It’s been a busy year for Helena Blauenstein and Philip Blau, the husband and wife team behind Frau Blau, one of Israel’s most innovative fashion houses.
They were recently awarded the 2007 prize for design from Israel’s Ministry of Science, Culture and Sport – the first time that fashion designers were granted the prestigious arts award. They’ve just come out with Frau Blau’s summer collection. And only a few months ago, they had a baby. Life is hectic but good.
The prize, says Blau, confirms their status as artists who use garments, and the people who wear them as their canvas.
Both come from commercial backgrounds – Helena, a designer for a leading Israeli fashion house, and Philip, an art director at a top advertising agency – and Frau Blau’s distinctive clothing line makes best use of their different backgrounds.
Some creations employ fabric draping and stitching in shaping the garment but most comprise simple shifts and shirts imprinted with complex trompe l’oeil graphics so realistic that wearers get double and triple-takes from passers-by.
“We don’t use the phrase trompe l’oeil,” Blau tells ISRAEL21c. “We use the word “ki-illu” (“as-if” or “pretend”). We use flattering dress patterns that sit well on the body and create optical illusions with graphics. We play with proportion and come up with things that would be impossible to achieve in real life.”
One garment this season, for example, is imprinted with an outlandishly exaggerated jeans texture, buttons and studs. Another dress seems made of satin brocade slashed with sharp thin blades of lace. This past winter featured a dress printed in an impossibly large tweed weave, replete with fox stole and rhinestone brooch.
“In reality, you couldn’t create these sorts of fabrics and combinations, let alone wear them” notes Blau.
Technology plays a big part in creating the Frau Blau look. Blau says there are no big secrets to what they do – though he won’t divulge certain parts of the printing process – claiming that the real trick is painstaking attention to detail.
“I don’t know many people who would do this,” says Blau. “Learning our printing technology took a long time because it’s built up layer by layer. The final result for each graphic comes from a lot of trial and error – you can’t just press print.
“Each season, the work starts with the questions: What can we create that’s impossible to sew?” adds Blau. Sketches follow. Then begins the hunt for real fabric to be scanned at 2400 DPI resolution. “It isn’t always easy. Some fabrics don’t have the proper weight or texture to scan well, while others that scan well don’t come out right in printing,” he explains.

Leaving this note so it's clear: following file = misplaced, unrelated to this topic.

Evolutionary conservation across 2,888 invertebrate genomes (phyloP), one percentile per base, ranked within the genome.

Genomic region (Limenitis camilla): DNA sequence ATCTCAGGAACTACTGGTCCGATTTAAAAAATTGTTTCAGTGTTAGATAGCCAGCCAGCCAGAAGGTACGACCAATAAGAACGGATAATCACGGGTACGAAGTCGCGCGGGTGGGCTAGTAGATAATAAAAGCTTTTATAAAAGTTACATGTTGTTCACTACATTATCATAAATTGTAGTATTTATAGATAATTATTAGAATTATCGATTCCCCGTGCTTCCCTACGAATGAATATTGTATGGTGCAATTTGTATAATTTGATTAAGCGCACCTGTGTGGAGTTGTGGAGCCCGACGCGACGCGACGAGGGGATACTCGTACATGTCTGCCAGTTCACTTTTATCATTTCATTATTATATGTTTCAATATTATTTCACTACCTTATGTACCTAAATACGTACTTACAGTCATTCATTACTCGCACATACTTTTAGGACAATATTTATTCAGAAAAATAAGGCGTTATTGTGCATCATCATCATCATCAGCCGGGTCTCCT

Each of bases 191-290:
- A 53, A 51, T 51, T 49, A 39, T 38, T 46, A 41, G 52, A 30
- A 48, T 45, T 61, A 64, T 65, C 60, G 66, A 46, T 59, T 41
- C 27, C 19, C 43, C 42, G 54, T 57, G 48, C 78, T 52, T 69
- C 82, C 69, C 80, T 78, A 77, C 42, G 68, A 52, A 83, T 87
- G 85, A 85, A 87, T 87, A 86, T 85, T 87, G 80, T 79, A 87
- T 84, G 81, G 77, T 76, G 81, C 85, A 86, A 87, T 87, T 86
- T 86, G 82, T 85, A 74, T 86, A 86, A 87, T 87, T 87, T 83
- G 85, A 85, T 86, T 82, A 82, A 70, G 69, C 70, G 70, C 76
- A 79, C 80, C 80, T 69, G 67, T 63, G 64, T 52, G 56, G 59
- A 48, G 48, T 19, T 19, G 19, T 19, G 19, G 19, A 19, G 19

The next stage is the tailoring process. It may be their sentimental Russian roots, but both feel they are carrying on the centuries-old tradition of the Jewish tailor – with a high-tech twist, of course, as computers are used to create the garment patterns. After the puzzle pieces of the patterns are ready, it’s time to overlay the graphics.
“Then we start the interesting part that creates magic,” says Blau. “Helena always says that the secret to good design is proportion, and that’s true. The graphic can’t just fit the garment pattern – it has to fit the angles of the body as well. You have to understand female anatomy so that it will be flattering because once it’s cut, the garment can’t be altered.”
To make the prints look real, the couple also try always to use fabrics with small defects, so that they are clearly prints, and not just computer generated pictures. “The technology we use is generally applied to another field – I won’t say which – but I can say that the ink we use penetrates deeply into the fabric. You won’t see cracked surfaces or white bands from the fabric stretching because the print bonds to it,” says Blau.
The fabric itself is microfiber, which breathes, doesn’t fade and is very suitable to Israeli weather. “Also, it isn’t body-hugging. That would be too theatrical,” adds Blau.
Indeed, Frau Blau walks a fine line between clothing and costume. The difference, Blau says, is that which lies between a smile and a guffaw. “It has to be witty, even ironic. Our work is sophisticated and current, and the fun derives from that. For example, we’ve launched socks printed with classic oxford shoes and socks. The laces are overly long, but it’s still a real thing that, at the same time, can’t be real.”
Frau Blau fashion is already being marketed in boutiques in the US where, Blau believes, there is a market for the company’s higher priced “collectors’ pieces”.
“Some garments don’t have a framework,” he explains. “They’re not seasonal. The people who buy them want them in their homes as a point of pride. These are items that are beyond fashion.”